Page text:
• But the same drug will not work against a microbe belonging to a different group.
  • As an example, let us take antibiotics. They commonly block biochemical pathways important for bacteria.
  • Many bacteria, for example, make a cell-wall to protect themselves.
  • The antibiotic penicillin blocks the bacterial processes that build the cell wall.
  • As a result, the growing bacteria become unable to make cell-walls & die easily.
  • Human cells don’t make a cell-wall anyway, so penicillin cannot have such an effect on us.

  • Similarly, many antibiotics work against many species of bacteria rather than simply working against one group.
  • But viruses do not use these pathways at all, & that is the reason why antibiotics do not work against viral infections.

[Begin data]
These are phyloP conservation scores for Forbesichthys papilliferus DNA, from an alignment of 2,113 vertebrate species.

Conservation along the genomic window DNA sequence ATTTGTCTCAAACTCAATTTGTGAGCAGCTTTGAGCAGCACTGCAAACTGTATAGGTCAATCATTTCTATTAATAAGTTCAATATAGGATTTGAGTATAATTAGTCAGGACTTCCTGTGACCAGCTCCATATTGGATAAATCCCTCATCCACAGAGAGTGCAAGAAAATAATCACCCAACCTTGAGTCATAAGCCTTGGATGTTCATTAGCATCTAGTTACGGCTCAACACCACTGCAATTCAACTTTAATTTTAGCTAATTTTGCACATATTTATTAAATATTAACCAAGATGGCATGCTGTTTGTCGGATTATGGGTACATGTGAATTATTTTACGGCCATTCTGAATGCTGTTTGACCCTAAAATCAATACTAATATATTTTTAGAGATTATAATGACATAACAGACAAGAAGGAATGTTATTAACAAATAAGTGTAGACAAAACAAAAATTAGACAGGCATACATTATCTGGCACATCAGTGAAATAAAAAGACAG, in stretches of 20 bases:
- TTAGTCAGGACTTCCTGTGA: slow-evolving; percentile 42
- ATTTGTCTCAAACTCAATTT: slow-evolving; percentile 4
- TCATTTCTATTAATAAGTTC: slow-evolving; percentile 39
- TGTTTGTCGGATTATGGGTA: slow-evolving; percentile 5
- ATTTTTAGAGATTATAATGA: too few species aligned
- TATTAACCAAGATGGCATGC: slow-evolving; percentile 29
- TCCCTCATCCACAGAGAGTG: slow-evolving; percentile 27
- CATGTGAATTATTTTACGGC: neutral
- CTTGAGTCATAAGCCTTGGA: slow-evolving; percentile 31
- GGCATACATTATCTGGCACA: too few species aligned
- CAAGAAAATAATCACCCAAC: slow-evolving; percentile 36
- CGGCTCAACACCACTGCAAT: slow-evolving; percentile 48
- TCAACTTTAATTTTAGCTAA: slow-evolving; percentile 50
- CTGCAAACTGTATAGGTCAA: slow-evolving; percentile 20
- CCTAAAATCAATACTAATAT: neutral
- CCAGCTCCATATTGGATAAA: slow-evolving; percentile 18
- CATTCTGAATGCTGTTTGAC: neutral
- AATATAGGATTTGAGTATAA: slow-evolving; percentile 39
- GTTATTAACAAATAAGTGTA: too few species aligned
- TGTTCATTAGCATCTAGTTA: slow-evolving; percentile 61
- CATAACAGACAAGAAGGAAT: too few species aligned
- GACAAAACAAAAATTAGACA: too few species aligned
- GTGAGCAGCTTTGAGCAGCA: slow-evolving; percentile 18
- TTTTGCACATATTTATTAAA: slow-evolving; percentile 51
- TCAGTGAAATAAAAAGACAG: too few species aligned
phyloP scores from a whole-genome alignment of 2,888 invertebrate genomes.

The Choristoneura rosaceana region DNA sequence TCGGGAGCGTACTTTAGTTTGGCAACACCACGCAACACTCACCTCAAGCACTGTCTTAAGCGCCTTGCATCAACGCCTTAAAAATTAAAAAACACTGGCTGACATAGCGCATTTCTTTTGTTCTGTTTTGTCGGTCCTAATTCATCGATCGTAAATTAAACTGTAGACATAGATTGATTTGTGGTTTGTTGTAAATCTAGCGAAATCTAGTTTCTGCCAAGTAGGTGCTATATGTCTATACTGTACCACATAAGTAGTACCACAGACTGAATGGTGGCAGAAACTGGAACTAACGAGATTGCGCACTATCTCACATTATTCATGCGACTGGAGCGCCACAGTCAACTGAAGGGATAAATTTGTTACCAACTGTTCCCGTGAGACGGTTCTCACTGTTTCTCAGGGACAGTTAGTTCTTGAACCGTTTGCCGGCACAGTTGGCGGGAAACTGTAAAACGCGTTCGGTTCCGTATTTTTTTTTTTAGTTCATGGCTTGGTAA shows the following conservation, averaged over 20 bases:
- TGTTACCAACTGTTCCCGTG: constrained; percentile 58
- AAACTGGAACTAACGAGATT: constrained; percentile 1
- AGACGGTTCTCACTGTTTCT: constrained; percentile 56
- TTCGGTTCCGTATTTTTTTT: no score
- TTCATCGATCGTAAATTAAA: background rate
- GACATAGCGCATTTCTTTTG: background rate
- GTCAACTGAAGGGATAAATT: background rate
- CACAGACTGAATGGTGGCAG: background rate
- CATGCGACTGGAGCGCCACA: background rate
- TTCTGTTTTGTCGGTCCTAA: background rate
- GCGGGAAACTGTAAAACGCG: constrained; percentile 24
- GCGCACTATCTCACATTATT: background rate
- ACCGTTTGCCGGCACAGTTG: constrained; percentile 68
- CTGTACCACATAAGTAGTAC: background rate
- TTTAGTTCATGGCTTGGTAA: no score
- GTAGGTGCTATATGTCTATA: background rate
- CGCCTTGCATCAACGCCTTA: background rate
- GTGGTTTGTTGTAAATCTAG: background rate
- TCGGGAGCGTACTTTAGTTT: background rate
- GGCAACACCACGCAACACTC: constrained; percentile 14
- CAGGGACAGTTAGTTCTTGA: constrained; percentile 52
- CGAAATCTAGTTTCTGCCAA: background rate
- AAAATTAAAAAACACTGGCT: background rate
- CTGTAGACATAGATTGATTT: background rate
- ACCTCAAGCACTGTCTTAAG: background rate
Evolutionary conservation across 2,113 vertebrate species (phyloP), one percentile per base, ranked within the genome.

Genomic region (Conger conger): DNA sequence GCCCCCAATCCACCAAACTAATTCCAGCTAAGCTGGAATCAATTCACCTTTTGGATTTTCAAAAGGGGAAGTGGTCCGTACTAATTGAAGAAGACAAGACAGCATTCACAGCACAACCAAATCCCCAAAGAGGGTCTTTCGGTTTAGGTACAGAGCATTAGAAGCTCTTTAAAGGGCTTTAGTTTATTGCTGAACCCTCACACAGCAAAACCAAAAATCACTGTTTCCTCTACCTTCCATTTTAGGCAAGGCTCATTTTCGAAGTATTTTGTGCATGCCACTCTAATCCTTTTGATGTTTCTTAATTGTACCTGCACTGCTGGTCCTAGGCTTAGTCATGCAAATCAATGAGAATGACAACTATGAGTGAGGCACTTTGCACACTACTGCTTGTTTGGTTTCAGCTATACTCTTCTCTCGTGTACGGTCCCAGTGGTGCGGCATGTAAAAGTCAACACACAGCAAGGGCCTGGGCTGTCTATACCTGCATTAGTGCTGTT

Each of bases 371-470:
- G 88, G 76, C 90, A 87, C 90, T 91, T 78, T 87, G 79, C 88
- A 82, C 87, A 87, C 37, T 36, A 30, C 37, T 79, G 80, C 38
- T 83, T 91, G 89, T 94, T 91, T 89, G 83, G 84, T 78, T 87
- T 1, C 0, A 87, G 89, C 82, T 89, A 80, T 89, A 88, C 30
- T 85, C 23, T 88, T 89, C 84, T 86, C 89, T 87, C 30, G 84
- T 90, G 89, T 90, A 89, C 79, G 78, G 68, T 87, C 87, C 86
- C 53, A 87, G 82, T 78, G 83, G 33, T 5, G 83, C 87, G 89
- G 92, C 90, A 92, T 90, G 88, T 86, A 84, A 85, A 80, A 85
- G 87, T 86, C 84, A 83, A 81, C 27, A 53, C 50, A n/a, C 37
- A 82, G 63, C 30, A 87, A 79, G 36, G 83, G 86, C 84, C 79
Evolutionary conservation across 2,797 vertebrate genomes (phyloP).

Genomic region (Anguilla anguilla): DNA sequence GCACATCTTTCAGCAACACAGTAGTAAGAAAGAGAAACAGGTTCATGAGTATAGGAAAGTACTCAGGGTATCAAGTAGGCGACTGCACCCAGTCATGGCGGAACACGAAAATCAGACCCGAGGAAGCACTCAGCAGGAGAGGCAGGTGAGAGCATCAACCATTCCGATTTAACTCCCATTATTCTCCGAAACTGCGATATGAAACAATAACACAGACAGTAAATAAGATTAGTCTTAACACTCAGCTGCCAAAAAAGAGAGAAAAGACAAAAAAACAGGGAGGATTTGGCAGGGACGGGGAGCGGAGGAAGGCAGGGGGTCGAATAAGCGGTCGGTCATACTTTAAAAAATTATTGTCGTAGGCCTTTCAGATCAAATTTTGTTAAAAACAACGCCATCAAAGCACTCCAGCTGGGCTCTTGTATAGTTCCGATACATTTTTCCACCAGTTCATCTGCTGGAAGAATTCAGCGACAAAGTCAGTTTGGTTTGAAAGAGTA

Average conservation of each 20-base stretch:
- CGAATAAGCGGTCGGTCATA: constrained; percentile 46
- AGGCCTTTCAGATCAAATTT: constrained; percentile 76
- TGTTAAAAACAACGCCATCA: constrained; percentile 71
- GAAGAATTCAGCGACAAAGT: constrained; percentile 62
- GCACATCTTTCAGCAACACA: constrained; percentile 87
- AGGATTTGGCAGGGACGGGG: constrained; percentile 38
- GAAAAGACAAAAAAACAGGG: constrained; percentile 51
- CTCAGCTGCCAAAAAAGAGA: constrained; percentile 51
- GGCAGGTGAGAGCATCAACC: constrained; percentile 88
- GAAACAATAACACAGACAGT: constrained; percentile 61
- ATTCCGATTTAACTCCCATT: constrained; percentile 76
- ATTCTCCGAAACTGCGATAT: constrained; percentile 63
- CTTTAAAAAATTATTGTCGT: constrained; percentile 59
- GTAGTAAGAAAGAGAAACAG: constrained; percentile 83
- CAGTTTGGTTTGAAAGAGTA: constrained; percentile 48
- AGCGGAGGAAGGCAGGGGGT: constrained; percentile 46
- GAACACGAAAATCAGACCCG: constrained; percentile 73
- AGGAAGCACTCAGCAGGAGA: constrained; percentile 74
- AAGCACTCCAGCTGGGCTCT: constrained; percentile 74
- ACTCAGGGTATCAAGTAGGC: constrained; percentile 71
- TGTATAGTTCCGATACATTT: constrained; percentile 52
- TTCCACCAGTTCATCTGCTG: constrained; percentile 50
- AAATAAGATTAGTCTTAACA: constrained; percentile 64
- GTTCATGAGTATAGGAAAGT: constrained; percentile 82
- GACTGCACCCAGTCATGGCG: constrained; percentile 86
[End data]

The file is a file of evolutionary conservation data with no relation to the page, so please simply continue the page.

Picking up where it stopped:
• If we have a common cold, taking antibiotics does not reduce the severity or the duration of the disease.
  • However, if we also get a bacterial infection along with the viral cold, taking antibiotics will help.
  • Even then, the antibiotic will work only against the bacterial part of the infection, not the viral infection.

Why is it harder to make antivirals compared to antibiotics?

  • Unlike bacteria, viruses have few biochemical mechanisms of their own.
  • This means that there are relatively few virus-specific targets to aim at.
  • Despite this limitation, there are now effective anti-viral drugs, for example, the drugs that keep HIV infection under control.

Concerns Raised Due to Antimicrobial Resistance

  • As a result of drug resistance, it has become increasingly difficult or impossible to treat some diseases.